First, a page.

Relationship between lipid peroxidation or carcinoembryonic antigen and risk factors for non-communicable diseases in women at midlife and beyond.

BACKGROUND: Non-communicable diseases (NCDs) constitute leading cause of morbidity, disability and premature mortality. Oxidative processes are involved in the pathogenesis of NCDs.

OBJECTIVES: To investigate the relationship between lipid peroxidation (LPO), an index of oxidative damage to membrane lipids, or carcinoembryonic antigen (CEA), a tumor marker, and potential risk factors for NCDs in women at midlife and beyond.

METHODS: Data on lifestyle, such as dietary habits, smoking, physical activity, etc. and medical history, were assessed by a questionnaire in 323 female outpatients of the Regional Centre of Menopause and Osteoporosis - Outpatient Department of Endocrinology, Lodz (Poland), at midlife and beyond. Blood serum LPO and CEA levels, as well as anthropometric measurements were evaluated.

RESULTS: Positive correlations between LPO level and body mass or body mass index or hip circumference were found. LPO level was increased in women who did not declare regular menstrual cycles. CEA level was increased in women who smoked (and positively correlated with duration of smoking), who consumed pickled food every day and over-consumed animal fats, who had not breastfed in the past, as well as in women with malignancy in anamnesis. Logistic regression analysis has revealed that LPO constitutes the independent positive determinant, whereas CEA constitutes the independent negative determinant, of obesity. Moreover, CEA was independently associated with malignancy in anamnesis, cigarette smoking and animal fat over-consumption.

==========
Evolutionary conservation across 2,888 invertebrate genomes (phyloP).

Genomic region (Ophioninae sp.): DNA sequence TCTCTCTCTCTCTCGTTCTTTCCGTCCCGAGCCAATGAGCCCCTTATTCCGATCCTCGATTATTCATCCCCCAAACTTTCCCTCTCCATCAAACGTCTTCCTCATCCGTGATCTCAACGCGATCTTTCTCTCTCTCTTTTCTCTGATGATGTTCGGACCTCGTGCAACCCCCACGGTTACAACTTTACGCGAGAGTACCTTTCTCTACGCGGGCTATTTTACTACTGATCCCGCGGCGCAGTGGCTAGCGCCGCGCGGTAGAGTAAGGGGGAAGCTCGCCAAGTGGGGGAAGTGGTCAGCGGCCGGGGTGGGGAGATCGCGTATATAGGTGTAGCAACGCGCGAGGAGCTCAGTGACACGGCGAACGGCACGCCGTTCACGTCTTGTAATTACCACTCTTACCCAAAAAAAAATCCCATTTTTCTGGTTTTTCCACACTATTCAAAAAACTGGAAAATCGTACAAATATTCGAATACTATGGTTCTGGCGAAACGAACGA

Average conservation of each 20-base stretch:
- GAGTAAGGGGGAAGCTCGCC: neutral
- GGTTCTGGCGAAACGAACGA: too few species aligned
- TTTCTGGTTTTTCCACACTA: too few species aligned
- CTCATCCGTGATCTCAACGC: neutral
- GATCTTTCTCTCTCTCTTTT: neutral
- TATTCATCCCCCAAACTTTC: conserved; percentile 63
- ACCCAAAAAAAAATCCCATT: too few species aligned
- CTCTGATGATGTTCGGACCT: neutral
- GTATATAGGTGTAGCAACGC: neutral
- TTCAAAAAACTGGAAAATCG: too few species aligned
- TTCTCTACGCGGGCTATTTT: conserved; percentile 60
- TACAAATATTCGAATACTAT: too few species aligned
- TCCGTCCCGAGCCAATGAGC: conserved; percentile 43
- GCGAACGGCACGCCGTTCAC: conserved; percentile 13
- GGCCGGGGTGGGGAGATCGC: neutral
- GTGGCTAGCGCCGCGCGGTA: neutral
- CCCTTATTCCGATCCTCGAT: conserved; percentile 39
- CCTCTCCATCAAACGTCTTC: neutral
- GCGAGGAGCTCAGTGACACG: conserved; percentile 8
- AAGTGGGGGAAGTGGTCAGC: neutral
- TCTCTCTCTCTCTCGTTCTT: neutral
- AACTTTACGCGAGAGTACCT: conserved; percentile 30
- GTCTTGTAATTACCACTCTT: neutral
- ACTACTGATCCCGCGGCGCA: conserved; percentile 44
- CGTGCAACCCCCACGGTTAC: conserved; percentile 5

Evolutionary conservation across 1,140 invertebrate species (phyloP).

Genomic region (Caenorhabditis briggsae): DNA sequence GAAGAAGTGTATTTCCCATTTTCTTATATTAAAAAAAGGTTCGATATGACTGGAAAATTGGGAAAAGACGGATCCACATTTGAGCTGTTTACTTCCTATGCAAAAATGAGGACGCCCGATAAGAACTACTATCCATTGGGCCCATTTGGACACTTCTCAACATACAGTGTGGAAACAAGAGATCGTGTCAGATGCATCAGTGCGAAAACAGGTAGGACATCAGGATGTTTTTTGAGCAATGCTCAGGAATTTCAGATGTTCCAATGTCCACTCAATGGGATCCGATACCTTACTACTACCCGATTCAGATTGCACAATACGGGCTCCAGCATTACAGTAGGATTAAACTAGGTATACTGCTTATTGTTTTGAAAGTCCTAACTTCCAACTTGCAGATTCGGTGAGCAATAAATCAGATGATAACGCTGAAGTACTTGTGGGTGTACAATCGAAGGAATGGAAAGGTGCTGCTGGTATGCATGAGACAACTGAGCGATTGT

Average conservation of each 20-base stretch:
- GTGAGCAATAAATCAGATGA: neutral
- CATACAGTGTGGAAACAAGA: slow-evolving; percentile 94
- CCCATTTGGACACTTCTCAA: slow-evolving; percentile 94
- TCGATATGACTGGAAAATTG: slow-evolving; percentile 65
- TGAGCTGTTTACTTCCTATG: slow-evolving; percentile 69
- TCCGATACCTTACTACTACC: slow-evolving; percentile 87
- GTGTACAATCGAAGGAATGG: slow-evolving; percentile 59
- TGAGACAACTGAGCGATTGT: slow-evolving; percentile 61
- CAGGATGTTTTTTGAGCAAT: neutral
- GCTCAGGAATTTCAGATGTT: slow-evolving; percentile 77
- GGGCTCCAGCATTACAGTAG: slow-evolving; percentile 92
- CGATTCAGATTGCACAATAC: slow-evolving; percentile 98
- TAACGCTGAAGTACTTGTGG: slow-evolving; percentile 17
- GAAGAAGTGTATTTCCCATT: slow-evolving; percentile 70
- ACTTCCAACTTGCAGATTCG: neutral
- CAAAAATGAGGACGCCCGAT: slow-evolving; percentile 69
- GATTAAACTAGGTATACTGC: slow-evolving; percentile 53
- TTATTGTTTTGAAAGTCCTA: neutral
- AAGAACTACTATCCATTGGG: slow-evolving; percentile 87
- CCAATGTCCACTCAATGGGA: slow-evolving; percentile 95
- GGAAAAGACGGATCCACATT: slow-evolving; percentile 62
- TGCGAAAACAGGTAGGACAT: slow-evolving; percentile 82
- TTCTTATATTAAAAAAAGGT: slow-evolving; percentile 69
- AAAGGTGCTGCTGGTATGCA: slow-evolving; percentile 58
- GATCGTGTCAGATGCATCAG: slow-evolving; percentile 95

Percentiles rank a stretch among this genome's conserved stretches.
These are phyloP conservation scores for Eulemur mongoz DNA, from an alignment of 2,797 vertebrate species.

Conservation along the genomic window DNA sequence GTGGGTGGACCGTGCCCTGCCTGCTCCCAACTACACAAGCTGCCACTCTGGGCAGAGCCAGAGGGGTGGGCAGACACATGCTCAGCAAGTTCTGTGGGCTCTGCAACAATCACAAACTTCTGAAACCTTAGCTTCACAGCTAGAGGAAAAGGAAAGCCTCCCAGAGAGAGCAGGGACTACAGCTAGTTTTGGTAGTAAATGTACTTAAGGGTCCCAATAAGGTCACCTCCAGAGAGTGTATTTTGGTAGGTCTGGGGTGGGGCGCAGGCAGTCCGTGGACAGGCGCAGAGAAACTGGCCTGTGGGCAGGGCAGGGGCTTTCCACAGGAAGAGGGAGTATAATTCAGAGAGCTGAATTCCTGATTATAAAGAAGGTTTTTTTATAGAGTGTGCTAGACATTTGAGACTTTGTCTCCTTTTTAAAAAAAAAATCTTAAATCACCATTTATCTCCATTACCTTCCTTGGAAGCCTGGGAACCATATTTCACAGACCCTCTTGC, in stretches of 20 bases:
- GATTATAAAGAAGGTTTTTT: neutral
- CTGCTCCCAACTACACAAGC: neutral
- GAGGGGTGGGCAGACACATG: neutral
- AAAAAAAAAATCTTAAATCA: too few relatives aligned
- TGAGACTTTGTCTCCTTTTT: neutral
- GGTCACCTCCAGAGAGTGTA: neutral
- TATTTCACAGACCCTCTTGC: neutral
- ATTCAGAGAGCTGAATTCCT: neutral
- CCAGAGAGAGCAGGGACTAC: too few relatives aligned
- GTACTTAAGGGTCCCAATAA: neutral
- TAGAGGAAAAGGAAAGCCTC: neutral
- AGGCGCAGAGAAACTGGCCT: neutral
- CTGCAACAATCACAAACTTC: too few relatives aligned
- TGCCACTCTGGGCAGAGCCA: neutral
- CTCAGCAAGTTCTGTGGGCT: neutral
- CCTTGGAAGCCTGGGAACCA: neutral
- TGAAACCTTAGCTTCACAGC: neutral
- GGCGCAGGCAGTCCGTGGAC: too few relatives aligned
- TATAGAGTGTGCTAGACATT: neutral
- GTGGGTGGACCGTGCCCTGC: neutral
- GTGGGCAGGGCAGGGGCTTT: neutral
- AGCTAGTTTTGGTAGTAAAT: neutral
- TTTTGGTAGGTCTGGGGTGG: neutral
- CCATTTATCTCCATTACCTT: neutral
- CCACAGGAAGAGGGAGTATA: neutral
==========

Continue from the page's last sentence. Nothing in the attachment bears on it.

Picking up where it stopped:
CONCLUSION: Both LPO and CEA are independently associated with certain modifiable risk factors for NCDs.

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